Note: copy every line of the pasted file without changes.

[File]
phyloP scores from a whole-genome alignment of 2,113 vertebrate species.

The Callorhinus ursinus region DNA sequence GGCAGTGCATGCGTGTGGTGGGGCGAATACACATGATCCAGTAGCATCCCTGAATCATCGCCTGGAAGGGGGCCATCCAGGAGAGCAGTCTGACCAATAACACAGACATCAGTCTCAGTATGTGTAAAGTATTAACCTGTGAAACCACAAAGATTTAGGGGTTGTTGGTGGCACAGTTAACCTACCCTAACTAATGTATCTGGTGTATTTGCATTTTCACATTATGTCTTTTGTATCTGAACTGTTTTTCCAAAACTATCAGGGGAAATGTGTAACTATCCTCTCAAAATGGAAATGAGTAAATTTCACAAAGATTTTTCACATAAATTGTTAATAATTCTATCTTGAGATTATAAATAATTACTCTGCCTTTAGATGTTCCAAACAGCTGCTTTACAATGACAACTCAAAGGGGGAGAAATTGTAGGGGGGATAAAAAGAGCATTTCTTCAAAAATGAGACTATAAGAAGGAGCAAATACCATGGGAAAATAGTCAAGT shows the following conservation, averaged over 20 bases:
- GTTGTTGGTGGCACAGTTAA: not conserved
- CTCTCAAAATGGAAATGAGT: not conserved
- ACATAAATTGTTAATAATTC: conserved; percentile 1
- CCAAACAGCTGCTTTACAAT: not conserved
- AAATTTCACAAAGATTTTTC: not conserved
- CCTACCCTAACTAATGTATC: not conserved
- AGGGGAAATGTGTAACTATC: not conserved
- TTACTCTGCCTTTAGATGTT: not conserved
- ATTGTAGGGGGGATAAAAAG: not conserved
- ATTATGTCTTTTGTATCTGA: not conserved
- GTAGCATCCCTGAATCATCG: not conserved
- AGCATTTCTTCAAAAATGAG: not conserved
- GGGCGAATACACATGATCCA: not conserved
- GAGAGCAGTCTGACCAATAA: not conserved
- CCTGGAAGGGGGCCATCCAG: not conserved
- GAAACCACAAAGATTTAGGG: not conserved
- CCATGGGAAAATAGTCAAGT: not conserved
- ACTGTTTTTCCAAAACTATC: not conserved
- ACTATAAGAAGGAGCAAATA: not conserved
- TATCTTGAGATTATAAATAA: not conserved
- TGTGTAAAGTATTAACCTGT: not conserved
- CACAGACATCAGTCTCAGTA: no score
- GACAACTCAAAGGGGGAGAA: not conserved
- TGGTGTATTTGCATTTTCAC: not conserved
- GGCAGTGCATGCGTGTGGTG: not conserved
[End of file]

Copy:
phyloP scores from a whole-genome alignment of 2,113 vertebrate species.

The Callorhinus ursinus region DNA sequence GGCAGTGCATGCGTGTGGTGGGGCGAATACACATGATCCAGTAGCATCCCTGAATCATCGCCTGGAAGGGGGCCATCCAGGAGAGCAGTCTGACCAATAACACAGACATCAGTCTCAGTATGTGTAAAGTATTAACCTGTGAAACCACAAAGATTTAGGGGTTGTTGGTGGCACAGTTAACCTACCCTAACTAATGTATCTGGTGTATTTGCATTTTCACATTATGTCTTTTGTATCTGAACTGTTTTTCCAAAACTATCAGGGGAAATGTGTAACTATCCTCTCAAAATGGAAATGAGTAAATTTCACAAAGATTTTTCACATAAATTGTTAATAATTCTATCTTGAGATTATAAATAATTACTCTGCCTTTAGATGTTCCAAACAGCTGCTTTACAATGACAACTCAAAGGGGGAGAAATTGTAGGGGGGATAAAAAGAGCATTTCTTCAAAAATGAGACTATAAGAAGGAGCAAATACCATGGGAAAATAGTCAAGT shows the following conservation, averaged over 20 bases:
- GTTGTTGGTGGCACAGTTAA: not conserved
- CTCTCAAAATGGAAATGAGT: not conserved
- ACATAAATTGTTAATAATTC: conserved; percentile 1
- CCAAACAGCTGCTTTACAAT: not conserved
- AAATTTCACAAAGATTTTTC: not conserved
- CCTACCCTAACTAATGTATC: not conserved
- AGGGGAAATGTGTAACTATC: not conserved
- TTACTCTGCCTTTAGATGTT: not conserved
- ATTGTAGGGGGGATAAAAAG: not conserved
- ATTATGTCTTTTGTATCTGA: not conserved
- GTAGCATCCCTGAATCATCG: not conserved
- AGCATTTCTTCAAAAATGAG: not conserved
- GGGCGAATACACATGATCCA: not conserved
- GAGAGCAGTCTGACCAATAA: not conserved
- CCTGGAAGGGGGCCATCCAG: not conserved
- GAAACCACAAAGATTTAGGG: not conserved
- CCATGGGAAAATAGTCAAGT: not conserved
- ACTGTTTTTCCAAAACTATC: not conserved
- ACTATAAGAAGGAGCAAATA: not conserved
- TATCTTGAGATTATAAATAA: not conserved
- TGTGTAAAGTATTAACCTGT: not conserved
- CACAGACATCAGTCTCAGTA: no score
- GACAACTCAAAGGGGGAGAA: not conserved
- TGGTGTATTTGCATTTTCAC: not conserved
- GGCAGTGCATGCGTGTGGTG: not conserved